12


“You’re doing well,” said Frank, jiggling his scotch glass to make the ice cubes tinkle. “Surprised?” “Thoroughly.” “And delighted?” He paused judiciously and considered his drink. “ Up to a point.” “Oh?” “Look, why the married women?” “You know?” Frank nodded omnisciently and with halfhearted condemna tion. It made him look like his father. “Why not?” “You look ing for revenge? Is tha t it?” “Let’s just say ‘new thresholds, new anatomies.’” “What?” “From a poem. The clients love it, by the way, my quoting poetry at them.” “I’m aware of tha t too. But then you k new the poetry already.” “Well, I’ve learned a lot.” “Such a s?” “Well, I’ve learned that deals are closed after the sun goes down and that conf idence generally trumps interest rates. I’ve lea rned not to try to play golf and not to beat everybody I can at squash. I’ve learned tha t your real world runs entirely on appea rances. I’ve learned that whenever a woman gets a new ha ir- do, you’d better mention it, but if a man gets a haircut you should pretend not to notice.” He smiled ruefully. “ Words to live by.” 13


“Everybody needs principles. By the way, I found a buyer for that textile mill down in Tennessee. Morissey’s group. They want to liquidate the place, I’m afra id. More unemployment and destitution down in Appala chia.” “You’d ha ve preferred keeping it af loat?” “Of course. Who wouldn’t?” Frank examined me so hard he squinted. “You feel bad about them, the textile workers?” “Not particularly. The deal’s lega l. I made an effort to find a buyer who’d keep the pla ce going. I did my best for the work ing class.” “You know, I think I liked you better bef ore,” said Frank wistfully. I shrugged. “I’ll take that as a professional compliment,” I said, “Proof I’m no longer merely ornamental.” I wa s shaken but, on the other hand, Frank wasn’t looking at me as the man whose wife was murdered by her lover. The affair tha t had been hard to start ended amicably, the ea sy one in recrimina tion a nd divorce papers. Fra nk was understanding but embarrassed. It got so bad, I decided to lea ve Chicago and move east. Frank gave me the names of a couple of head-hunters and, like my old department chairman, promised to say positive things about me if he were put on the spot. In no time at all, I was driving to New Y ork in my new silver Saab. The interview—in three Acts—went swimmingly. In the finale, I deployed a bit of 14


Walla ce Sevens to devasta ting effect, especia lly when I divulged the poet had been a n insurance man up in Ha rtford. I found a place in a newly rehabbed S oHo building, again ha rd by the shores of Bohemia. This time I decorated to suit my own, now cultivated, taste. I aspired to a place tha t a woman would wa lk around a ppraisingly and, with a mixture of bemused indulgence and respect, pronounce “very masculine.� Then I settled down to resume the routine of making money. The new job proved harder than the old one for a number of rea sons. First, it was New York , not Chicago, the Bigs, not triple- A; second, since people now expected me to perform rather than to be hopeless, to surprise and delight was not in the cards; third, in the city that never sleeps the hours were stupefying. As previously noted, to make the big bucks you have to love the game the way a nuclear physicist loves smashing a toms, the way the first physicist to smash an atom loved smashing it. After several months of grindstone and celiba cy, I tried going to a few ba rs but these were frequented by single women who looked like my students. There were a couple of dinner parties but the wives were either una dventurous or elderly. Perhaps I’d just lost interest, a case of use it or lose it. I liked New York only about two percent more than it liked me. Somewhere outside the sealed windows, it was May aga in. It was late in the morning when 15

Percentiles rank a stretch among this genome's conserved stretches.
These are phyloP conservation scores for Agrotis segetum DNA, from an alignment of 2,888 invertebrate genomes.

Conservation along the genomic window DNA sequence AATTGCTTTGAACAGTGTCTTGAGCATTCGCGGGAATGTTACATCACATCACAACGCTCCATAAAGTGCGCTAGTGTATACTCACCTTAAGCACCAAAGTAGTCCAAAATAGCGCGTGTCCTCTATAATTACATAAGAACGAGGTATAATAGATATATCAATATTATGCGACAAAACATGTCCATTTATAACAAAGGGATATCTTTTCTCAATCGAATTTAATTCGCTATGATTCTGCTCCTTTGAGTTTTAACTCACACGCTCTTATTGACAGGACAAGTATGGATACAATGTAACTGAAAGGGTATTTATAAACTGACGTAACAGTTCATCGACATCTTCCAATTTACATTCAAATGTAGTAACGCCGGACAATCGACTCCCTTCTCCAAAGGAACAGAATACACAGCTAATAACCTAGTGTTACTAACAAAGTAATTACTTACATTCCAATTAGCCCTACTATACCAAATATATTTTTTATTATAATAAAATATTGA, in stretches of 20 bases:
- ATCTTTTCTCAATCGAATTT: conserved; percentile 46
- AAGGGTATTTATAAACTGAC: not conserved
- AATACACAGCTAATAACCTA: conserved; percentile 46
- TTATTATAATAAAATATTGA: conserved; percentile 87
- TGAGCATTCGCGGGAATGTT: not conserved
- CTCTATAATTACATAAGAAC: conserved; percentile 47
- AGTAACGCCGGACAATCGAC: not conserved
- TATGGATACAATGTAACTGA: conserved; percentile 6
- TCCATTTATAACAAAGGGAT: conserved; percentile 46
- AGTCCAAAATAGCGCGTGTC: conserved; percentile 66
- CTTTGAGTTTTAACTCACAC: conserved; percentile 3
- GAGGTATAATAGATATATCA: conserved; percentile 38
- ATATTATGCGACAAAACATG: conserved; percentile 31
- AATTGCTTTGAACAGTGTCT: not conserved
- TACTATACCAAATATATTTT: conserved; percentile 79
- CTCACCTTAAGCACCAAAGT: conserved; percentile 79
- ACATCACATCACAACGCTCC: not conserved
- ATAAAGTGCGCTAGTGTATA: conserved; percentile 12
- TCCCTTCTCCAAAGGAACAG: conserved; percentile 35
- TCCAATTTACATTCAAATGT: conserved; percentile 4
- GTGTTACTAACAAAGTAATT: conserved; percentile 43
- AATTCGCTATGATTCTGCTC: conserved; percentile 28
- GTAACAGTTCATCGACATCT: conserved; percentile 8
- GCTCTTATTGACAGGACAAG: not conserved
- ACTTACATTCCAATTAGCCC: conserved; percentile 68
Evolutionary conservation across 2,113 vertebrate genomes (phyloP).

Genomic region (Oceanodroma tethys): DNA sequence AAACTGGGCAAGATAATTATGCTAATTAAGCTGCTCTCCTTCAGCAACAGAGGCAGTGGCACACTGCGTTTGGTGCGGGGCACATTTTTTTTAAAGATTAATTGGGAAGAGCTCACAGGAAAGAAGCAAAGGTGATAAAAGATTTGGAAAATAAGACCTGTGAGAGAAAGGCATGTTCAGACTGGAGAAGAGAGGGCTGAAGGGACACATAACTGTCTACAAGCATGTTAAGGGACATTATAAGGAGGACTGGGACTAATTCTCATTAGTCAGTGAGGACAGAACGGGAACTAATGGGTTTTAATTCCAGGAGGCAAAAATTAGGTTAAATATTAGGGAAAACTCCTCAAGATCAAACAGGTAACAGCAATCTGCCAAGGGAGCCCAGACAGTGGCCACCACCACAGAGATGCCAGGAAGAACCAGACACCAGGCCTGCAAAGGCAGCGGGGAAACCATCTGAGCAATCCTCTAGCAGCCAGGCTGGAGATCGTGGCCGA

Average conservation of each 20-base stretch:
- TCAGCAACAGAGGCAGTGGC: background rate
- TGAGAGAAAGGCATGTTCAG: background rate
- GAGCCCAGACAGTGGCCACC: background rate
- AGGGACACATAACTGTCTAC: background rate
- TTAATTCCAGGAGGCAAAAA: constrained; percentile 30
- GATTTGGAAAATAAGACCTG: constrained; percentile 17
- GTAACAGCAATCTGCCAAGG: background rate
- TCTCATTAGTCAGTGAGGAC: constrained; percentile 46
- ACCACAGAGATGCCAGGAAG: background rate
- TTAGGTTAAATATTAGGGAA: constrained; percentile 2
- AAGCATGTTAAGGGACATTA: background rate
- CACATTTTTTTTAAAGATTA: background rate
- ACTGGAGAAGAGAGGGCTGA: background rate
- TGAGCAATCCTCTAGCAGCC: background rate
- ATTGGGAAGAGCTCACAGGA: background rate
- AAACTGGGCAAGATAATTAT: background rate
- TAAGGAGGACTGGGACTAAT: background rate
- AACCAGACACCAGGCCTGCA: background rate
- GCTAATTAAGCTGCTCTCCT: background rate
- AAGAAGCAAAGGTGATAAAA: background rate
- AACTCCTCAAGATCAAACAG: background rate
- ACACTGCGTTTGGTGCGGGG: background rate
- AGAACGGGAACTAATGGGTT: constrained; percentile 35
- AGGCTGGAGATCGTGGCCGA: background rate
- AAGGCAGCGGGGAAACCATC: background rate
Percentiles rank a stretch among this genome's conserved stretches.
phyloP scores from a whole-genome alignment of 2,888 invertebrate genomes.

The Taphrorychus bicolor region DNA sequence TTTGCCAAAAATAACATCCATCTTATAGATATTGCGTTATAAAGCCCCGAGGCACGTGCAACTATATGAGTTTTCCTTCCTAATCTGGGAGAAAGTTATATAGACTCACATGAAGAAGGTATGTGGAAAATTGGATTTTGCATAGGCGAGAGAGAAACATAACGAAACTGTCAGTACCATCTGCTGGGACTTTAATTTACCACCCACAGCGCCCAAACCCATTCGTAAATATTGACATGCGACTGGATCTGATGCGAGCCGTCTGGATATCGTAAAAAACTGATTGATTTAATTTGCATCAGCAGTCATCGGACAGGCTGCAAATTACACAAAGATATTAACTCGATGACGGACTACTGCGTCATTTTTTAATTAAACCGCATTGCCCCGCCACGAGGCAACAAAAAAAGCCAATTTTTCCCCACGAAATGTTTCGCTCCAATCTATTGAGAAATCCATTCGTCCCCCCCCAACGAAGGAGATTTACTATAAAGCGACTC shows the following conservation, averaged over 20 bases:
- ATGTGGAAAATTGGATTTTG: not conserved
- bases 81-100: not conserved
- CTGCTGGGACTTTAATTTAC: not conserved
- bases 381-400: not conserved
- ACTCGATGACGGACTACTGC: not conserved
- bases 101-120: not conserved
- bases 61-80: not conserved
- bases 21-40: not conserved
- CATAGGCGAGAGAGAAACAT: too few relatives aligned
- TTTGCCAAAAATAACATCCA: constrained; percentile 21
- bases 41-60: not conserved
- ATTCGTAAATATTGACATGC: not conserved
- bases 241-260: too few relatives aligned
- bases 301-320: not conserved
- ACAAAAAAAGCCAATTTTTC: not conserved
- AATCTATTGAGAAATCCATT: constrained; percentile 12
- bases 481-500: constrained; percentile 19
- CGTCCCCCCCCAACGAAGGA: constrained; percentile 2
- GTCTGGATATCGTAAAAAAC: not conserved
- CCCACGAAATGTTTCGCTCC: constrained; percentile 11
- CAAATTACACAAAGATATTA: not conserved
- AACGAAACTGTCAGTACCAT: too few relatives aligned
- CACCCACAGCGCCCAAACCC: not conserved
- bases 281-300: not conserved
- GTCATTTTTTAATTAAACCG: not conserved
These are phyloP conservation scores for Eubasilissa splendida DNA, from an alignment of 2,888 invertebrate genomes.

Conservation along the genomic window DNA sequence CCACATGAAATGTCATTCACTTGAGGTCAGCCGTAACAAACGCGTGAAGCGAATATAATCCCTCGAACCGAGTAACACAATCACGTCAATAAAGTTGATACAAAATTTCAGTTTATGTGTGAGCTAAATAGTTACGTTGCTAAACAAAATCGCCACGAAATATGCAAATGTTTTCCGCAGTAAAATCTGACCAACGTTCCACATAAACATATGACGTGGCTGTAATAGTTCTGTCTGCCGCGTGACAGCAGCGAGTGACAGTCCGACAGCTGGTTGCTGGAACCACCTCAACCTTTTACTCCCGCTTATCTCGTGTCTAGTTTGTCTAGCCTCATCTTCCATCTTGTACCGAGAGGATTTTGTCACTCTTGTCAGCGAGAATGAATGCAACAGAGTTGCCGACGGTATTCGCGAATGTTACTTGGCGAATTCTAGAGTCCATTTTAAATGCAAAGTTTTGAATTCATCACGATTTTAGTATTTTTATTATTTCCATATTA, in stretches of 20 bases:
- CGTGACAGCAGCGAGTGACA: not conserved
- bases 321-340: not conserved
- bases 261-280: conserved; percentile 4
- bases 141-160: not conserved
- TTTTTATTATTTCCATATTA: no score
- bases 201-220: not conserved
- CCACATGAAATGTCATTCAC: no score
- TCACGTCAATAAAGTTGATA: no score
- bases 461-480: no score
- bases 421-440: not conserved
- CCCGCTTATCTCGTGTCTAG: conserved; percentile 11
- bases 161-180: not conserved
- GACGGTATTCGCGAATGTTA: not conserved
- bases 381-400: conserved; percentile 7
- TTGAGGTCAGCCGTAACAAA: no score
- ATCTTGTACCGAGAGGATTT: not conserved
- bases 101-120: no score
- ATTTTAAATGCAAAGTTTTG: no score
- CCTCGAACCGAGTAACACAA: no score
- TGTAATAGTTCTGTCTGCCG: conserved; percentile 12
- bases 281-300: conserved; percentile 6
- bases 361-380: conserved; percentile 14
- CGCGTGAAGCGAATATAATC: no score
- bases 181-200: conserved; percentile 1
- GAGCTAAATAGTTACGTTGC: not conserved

she showed up, ha ving ask ed for me by name, insisting on me, just me, to handle a certa in complicated but hef ty investment. No doubt the receptionist wa s impressed. So it was no coincidence, anything but an accident. The moment I heard her give her name—despite everything, she’d retained her husband’s—I had a n astounding recognition, tha t I wasn’t the only one with a story, that, in fact, I might well have been a chara cter in somebody else’s a ll along. This is not an easy thing for human beings to bear in mind. She was younger tha n I had supposed, a bout my own age, well dressed, not domineering or stuck-up or intimida tingly soignée , but nevertheless a presence. Her ha ir was the kind of gold you don’t f ind in bottles and she’d had it cut Dutch-boy fashion. She wore an expensive but simple green sundress and the overall effect was that of a daffodil. Stepping into my little square office she looked at me in a way I had seen before. It was the way you stare at a man whose wif e has been murdered by her lover. We went straight out to lunch. Why else come at eleven forty-five? She had chosen a restaurant that was quiet and dark and recommended the baked sca llops which I happen to love. The thing had obviously been planned with some care. For example, there rea lly was an investment to discuss and this was a great help in settling me down though ha rdly the point. “I wanted to meet you and when my friend Suzanne told me a bout this new single guy at her husband’s pla ce and then she dropped the name, well—” 16